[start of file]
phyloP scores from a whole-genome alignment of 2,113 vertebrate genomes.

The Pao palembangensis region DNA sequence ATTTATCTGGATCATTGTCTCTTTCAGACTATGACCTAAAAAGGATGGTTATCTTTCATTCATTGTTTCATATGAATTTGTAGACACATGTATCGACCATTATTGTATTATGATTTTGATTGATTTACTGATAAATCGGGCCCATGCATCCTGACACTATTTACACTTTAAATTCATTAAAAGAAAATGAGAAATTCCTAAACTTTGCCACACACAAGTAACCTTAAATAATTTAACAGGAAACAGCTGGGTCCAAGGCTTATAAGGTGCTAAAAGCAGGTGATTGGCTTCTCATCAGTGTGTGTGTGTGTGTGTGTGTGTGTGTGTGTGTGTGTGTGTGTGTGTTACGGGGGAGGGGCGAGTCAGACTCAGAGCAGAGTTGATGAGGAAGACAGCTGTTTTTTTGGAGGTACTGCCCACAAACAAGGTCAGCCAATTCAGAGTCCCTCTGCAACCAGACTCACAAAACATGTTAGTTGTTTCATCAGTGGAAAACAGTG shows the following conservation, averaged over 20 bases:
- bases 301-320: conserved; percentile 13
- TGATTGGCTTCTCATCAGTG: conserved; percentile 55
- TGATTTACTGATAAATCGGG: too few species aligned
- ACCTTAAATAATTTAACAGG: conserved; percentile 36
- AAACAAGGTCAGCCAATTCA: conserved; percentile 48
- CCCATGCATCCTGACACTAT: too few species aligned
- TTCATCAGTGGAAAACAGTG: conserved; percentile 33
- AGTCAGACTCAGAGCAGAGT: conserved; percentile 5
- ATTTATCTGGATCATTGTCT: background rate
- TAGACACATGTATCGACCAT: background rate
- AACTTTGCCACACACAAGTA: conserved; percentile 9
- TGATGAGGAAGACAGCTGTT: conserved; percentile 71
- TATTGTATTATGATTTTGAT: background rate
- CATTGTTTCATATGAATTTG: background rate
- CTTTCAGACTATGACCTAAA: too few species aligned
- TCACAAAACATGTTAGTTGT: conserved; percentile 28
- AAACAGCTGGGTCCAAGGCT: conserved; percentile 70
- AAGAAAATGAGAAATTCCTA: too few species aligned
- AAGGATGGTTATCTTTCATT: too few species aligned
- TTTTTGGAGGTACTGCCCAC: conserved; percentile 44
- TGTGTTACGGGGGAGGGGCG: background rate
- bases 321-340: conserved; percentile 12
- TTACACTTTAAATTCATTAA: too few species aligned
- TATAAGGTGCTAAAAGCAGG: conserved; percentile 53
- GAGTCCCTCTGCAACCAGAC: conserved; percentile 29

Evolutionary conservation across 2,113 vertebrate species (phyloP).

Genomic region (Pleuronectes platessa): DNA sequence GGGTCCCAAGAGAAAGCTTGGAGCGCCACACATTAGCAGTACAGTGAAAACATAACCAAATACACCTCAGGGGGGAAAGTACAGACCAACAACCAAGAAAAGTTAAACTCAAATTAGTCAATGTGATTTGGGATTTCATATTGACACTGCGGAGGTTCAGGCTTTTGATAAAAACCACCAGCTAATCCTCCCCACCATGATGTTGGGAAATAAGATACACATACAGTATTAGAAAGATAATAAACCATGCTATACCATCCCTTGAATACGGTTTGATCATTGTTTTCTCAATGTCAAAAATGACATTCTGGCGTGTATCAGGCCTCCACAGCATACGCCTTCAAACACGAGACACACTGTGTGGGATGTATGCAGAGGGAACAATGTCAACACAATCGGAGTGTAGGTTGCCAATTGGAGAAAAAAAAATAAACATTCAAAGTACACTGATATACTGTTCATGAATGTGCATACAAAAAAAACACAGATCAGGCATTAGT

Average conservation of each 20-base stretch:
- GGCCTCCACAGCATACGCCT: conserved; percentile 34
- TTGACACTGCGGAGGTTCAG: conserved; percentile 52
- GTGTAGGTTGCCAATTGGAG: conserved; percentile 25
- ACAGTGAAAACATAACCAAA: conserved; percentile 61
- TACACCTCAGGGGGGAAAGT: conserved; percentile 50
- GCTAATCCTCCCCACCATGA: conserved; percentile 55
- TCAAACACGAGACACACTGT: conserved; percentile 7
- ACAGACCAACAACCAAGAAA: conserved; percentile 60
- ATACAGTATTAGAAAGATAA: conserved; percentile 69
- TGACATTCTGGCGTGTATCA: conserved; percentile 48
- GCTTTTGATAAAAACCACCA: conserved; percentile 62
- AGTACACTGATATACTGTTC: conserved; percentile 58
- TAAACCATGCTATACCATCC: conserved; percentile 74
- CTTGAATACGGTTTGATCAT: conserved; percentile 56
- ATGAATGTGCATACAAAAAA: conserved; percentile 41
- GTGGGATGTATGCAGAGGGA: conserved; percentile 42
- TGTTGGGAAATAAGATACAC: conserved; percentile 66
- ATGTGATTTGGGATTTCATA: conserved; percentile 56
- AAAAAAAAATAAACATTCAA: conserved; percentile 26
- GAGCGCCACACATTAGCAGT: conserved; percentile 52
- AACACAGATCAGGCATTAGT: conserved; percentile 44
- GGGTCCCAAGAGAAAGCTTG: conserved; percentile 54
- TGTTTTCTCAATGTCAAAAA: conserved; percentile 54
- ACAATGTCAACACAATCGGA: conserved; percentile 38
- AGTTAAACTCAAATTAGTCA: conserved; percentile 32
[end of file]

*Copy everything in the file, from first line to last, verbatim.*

phyloP scores from a whole-genome alignment of 2,113 vertebrate genomes.

The Pao palembangensis region DNA sequence ATTTATCTGGATCATTGTCTCTTTCAGACTATGACCTAAAAAGGATGGTTATCTTTCATTCATTGTTTCATATGAATTTGTAGACACATGTATCGACCATTATTGTATTATGATTTTGATTGATTTACTGATAAATCGGGCCCATGCATCCTGACACTATTTACACTTTAAATTCATTAAAAGAAAATGAGAAATTCCTAAACTTTGCCACACACAAGTAACCTTAAATAATTTAACAGGAAACAGCTGGGTCCAAGGCTTATAAGGTGCTAAAAGCAGGTGATTGGCTTCTCATCAGTGTGTGTGTGTGTGTGTGTGTGTGTGTGTGTGTGTGTGTGTGTGTGTTACGGGGGAGGGGCGAGTCAGACTCAGAGCAGAGTTGATGAGGAAGACAGCTGTTTTTTTGGAGGTACTGCCCACAAACAAGGTCAGCCAATTCAGAGTCCCTCTGCAACCAGACTCACAAAACATGTTAGTTGTTTCATCAGTGGAAAACAGTG shows the following conservation, averaged over 20 bases:
- bases 301-320: conserved; percentile 13
- TGATTGGCTTCTCATCAGTG: conserved; percentile 55
- TGATTTACTGATAAATCGGG: too few species aligned
- ACCTTAAATAATTTAACAGG: conserved; percentile 36
- AAACAAGGTCAGCCAATTCA: conserved; percentile 48
- CCCATGCATCCTGACACTAT: too few species aligned
- TTCATCAGTGGAAAACAGTG: conserved; percentile 33
- AGTCAGACTCAGAGCAGAGT: conserved; percentile 5
- ATTTATCTGGATCATTGTCT: background rate
- TAGACACATGTATCGACCAT: background rate
- AACTTTGCCACACACAAGTA: conserved; percentile 9
- TGATGAGGAAGACAGCTGTT: conserved; percentile 71
- TATTGTATTATGATTTTGAT: background rate
- CATTGTTTCATATGAATTTG: background rate
- CTTTCAGACTATGACCTAAA: too few species aligned
- TCACAAAACATGTTAGTTGT: conserved; percentile 28
- AAACAGCTGGGTCCAAGGCT: conserved; percentile 70
- AAGAAAATGAGAAATTCCTA: too few species aligned
- AAGGATGGTTATCTTTCATT: too few species aligned
- TTTTTGGAGGTACTGCCCAC: conserved; percentile 44
- TGTGTTACGGGGGAGGGGCG: background rate
- bases 321-340: conserved; percentile 12
- TTACACTTTAAATTCATTAA: too few species aligned
- TATAAGGTGCTAAAAGCAGG: conserved; percentile 53
- GAGTCCCTCTGCAACCAGAC: conserved; percentile 29

Evolutionary conservation across 2,113 vertebrate species (phyloP).

Genomic region (Pleuronectes platessa): DNA sequence GGGTCCCAAGAGAAAGCTTGGAGCGCCACACATTAGCAGTACAGTGAAAACATAACCAAATACACCTCAGGGGGGAAAGTACAGACCAACAACCAAGAAAAGTTAAACTCAAATTAGTCAATGTGATTTGGGATTTCATATTGACACTGCGGAGGTTCAGGCTTTTGATAAAAACCACCAGCTAATCCTCCCCACCATGATGTTGGGAAATAAGATACACATACAGTATTAGAAAGATAATAAACCATGCTATACCATCCCTTGAATACGGTTTGATCATTGTTTTCTCAATGTCAAAAATGACATTCTGGCGTGTATCAGGCCTCCACAGCATACGCCTTCAAACACGAGACACACTGTGTGGGATGTATGCAGAGGGAACAATGTCAACACAATCGGAGTGTAGGTTGCCAATTGGAGAAAAAAAAATAAACATTCAAAGTACACTGATATACTGTTCATGAATGTGCATACAAAAAAAACACAGATCAGGCATTAGT

Average conservation of each 20-base stretch:
- GGCCTCCACAGCATACGCCT: conserved; percentile 34
- TTGACACTGCGGAGGTTCAG: conserved; percentile 52
- GTGTAGGTTGCCAATTGGAG: conserved; percentile 25
- ACAGTGAAAACATAACCAAA: conserved; percentile 61
- TACACCTCAGGGGGGAAAGT: conserved; percentile 50
- GCTAATCCTCCCCACCATGA: conserved; percentile 55
- TCAAACACGAGACACACTGT: conserved; percentile 7
- ACAGACCAACAACCAAGAAA: conserved; percentile 60
- ATACAGTATTAGAAAGATAA: conserved; percentile 69
- TGACATTCTGGCGTGTATCA: conserved; percentile 48
- GCTTTTGATAAAAACCACCA: conserved; percentile 62
- AGTACACTGATATACTGTTC: conserved; percentile 58
- TAAACCATGCTATACCATCC: conserved; percentile 74
- CTTGAATACGGTTTGATCAT: conserved; percentile 56
- ATGAATGTGCATACAAAAAA: conserved; percentile 41
- GTGGGATGTATGCAGAGGGA: conserved; percentile 42
- TGTTGGGAAATAAGATACAC: conserved; percentile 66
- ATGTGATTTGGGATTTCATA: conserved; percentile 56
- AAAAAAAAATAAACATTCAA: conserved; percentile 26
- GAGCGCCACACATTAGCAGT: conserved; percentile 52
- AACACAGATCAGGCATTAGT: conserved; percentile 44
- GGGTCCCAAGAGAAAGCTTG: conserved; percentile 54
- TGTTTTCTCAATGTCAAAAA: conserved; percentile 54
- ACAATGTCAACACAATCGGA: conserved; percentile 38
- AGTTAAACTCAAATTAGTCA: conserved; percentile 32